Wednesday 10 May 2017

Unilateral Collaboration with Major Customers…

Despite constant references to equal trade partnership, real world customer management has to play to a more pragmatic hymn-sheet…

Essentially, when a seller’s need to sell is far greater than a buyer’s need to buy, a genuine 50/50 relationship is not possible. Increases in trade concentration merely add to the problem.

Given the need to actively participate in the game, it is perhaps wise to optimise available resources by working to a vision of true mutual dependency and then scaling back activities and expectations to a level that acknowledges the actual power balance that exists between the two parties.

Strictly speaking, even a very one-sided relationship can be productive… No matter how large a customer, and despite having product research budgets that dwarf those of many suppliers, a retailer operates a business model that ‘knows a little about a lot’ and as a result can form a very productive, if on-sided, relationship with a supplier who essentially operates a business model that relies upon ‘knowing a lot about a little’.

In other words, a supplier with three categories and a focus upon consumption, can be a very valuable asset for a retailer who to manages 400 categories and by inclination concentrates upon shopping behaviour.  In a willing partnership, their combination of consumption insight and shopping insight can be highly synergistic. As long as key precautions are taken to minimise risk, it matters little that the relationship is relatively lop-sided.

Whilst strong branding can help to tip the balance, it has to be said that one way of increasing mutual dependency is through the provision of own label on the back of an established brand. Philosophical issues apart, an own label relationship not only gives access to those parts of the category which might have gone to other suppliers, but also makes the overall supplier-retailer relationship richer and more complex.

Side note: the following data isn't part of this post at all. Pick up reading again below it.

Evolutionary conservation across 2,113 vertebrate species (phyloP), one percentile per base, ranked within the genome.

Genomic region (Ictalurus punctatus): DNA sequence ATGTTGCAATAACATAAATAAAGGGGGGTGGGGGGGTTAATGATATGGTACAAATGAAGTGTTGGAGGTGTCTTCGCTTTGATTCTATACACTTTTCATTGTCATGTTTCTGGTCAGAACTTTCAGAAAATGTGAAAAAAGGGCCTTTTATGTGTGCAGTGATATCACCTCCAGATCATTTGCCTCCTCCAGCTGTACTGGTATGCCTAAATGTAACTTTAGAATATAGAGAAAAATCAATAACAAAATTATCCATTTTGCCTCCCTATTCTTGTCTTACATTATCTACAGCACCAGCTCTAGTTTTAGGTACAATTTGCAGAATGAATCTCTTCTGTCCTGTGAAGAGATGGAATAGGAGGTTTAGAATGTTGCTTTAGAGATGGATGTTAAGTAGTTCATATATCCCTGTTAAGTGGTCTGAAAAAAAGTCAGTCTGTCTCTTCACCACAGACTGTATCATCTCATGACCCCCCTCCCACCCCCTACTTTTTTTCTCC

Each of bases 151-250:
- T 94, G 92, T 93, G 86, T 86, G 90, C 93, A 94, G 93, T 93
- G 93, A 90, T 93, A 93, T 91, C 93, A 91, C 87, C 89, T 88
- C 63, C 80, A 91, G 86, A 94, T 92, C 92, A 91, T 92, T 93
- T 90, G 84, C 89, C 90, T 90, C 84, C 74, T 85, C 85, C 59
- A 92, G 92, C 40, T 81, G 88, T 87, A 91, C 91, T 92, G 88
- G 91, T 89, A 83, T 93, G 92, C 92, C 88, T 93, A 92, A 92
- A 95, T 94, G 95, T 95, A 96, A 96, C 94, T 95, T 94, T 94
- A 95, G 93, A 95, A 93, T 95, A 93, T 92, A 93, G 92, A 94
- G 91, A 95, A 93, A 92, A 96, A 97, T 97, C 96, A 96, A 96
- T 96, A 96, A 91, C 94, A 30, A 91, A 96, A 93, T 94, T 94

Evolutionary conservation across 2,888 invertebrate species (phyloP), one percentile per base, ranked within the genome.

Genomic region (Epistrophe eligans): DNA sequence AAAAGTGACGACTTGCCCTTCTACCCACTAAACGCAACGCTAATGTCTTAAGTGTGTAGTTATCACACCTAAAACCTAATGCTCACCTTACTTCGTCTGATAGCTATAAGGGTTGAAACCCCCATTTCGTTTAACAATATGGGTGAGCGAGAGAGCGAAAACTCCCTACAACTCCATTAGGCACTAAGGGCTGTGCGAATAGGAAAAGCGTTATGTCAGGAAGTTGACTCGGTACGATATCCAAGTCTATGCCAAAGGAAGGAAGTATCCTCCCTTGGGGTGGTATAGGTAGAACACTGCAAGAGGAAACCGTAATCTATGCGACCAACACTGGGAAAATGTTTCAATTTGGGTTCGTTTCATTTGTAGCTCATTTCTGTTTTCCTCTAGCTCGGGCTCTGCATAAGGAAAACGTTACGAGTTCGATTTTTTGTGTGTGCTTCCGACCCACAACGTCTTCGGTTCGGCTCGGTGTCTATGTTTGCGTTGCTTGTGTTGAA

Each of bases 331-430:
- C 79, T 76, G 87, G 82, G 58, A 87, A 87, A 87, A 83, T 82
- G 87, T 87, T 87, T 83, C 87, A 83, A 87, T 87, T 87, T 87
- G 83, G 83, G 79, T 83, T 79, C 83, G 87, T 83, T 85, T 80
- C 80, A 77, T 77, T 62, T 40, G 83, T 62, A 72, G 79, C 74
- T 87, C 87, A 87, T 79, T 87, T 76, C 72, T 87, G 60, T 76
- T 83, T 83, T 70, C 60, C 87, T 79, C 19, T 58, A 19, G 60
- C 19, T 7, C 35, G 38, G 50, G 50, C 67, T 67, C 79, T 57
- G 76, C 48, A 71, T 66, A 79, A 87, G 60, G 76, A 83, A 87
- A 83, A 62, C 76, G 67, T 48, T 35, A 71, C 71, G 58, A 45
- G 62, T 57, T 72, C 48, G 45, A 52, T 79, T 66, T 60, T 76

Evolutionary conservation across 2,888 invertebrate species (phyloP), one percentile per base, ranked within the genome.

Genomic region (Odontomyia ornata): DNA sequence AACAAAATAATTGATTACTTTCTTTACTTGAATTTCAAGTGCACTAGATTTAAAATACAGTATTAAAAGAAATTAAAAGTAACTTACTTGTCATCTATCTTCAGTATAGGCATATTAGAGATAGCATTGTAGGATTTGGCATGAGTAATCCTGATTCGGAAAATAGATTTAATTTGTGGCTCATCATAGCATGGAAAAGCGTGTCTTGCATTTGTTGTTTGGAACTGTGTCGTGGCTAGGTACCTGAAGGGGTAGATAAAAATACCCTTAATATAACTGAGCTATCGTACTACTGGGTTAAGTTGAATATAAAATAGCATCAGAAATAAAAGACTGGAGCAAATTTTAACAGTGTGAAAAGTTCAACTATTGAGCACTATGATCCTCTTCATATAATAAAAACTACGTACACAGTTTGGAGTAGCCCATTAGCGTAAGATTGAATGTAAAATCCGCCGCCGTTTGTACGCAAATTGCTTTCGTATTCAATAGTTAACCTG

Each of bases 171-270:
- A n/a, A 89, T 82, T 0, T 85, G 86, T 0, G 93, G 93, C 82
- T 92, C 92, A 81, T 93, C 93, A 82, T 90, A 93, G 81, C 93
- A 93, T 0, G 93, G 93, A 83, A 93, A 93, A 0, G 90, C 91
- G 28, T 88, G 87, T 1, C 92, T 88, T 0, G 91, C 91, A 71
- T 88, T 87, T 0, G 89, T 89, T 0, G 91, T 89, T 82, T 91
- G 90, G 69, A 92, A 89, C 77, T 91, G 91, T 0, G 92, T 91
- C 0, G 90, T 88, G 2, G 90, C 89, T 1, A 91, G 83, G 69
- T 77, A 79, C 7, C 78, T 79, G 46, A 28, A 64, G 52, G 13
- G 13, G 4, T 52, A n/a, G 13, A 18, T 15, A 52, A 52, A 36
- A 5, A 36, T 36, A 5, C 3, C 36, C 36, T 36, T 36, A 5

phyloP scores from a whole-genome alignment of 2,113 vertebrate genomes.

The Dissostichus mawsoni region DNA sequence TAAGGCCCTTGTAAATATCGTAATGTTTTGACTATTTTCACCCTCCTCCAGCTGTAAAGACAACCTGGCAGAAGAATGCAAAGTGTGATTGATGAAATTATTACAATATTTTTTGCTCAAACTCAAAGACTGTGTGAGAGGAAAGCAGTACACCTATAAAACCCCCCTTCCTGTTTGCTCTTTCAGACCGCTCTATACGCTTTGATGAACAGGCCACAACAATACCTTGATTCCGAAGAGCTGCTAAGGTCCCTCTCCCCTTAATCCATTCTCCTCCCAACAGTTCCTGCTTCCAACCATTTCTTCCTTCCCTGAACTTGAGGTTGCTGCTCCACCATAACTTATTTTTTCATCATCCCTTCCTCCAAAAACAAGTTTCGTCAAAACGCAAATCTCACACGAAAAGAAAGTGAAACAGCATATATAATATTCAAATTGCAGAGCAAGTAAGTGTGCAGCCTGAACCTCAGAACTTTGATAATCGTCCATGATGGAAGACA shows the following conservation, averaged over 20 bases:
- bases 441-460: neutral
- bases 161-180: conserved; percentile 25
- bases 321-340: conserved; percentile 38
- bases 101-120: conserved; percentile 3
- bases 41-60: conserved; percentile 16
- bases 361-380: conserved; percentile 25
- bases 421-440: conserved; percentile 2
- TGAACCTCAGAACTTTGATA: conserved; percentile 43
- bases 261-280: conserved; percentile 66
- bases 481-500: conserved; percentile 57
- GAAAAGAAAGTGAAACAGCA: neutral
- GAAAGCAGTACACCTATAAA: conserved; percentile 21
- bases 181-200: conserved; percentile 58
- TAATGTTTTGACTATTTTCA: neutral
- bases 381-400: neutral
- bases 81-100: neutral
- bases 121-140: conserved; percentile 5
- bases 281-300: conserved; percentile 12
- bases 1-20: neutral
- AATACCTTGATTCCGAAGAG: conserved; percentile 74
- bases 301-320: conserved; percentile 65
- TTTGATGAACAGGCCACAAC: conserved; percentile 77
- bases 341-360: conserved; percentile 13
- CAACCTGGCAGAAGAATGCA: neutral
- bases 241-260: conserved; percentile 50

Realistically, a brand-based relationship boils down to a one-to-one relationship between buyer and seller, and is vulnerable in that a buyer can de-list a brand with a keystroke, whereas uncoupling a complex own label relationship needs justifying up and down the corridor…

However, the influence of strong branding can be enhanced when a high degree of congruence exists between a brand’s consumer profile, and the store’s shopper profile. This match in consumer and shopper profile means that supplier and store marketing share a common goal, albeit with different behaviours required of the target audience in terms of consuming and shopping.

One can still go a long way on a one-sided relationship, but this can be tested to the limits, especially where a high maintenance customer may even resent attentions going elsewhere and demand exclusivity.

However, if a retail customer abuses the relationship, in terms of interpersonal behaviour (‘bullying’ is the description in the small print) or becomes ‘over demanding’ and unreasonable despite GSCOP, the extent of their power may prevent suppliers retaliating via ‘head on’ confrontation.  Instead of open confrontation, the supplier may simply insidiously divert discretionary funding to other customers, reduce service level and seek affection elsewhere.

Incidentally, in a world of increasing service levels, merely maintaining the service level to a problem customer, whilst upping the service to a favoured competitor-customer can be an insidious way of undermining a problem customer’s profitability.

Collaboration is about sharing risk. It is also about sharing reward, but not necessarily on a 50/50 basis. This is really about calculating relative exposure to risk, and attempting to divide available profit in the same proportion…

This exposure can include credit given, it being key to ensure that at least this is no more that the average credit given by all trade suppliers (see KamCity for method of calculating trade credit periods).

Another exposure is the level of ‘dedicated’ stock held in order to maintain agreed service levels, a direct relationship with mutual profit split.

Incidentally, those who are frustrated by the demands of a one-sided relationship should stop wasting energy attempting to ‘improve’ the partner, switch to building up mutual dependency, before seeking solace elsewhere.

However, if all else fails, buy a shop…

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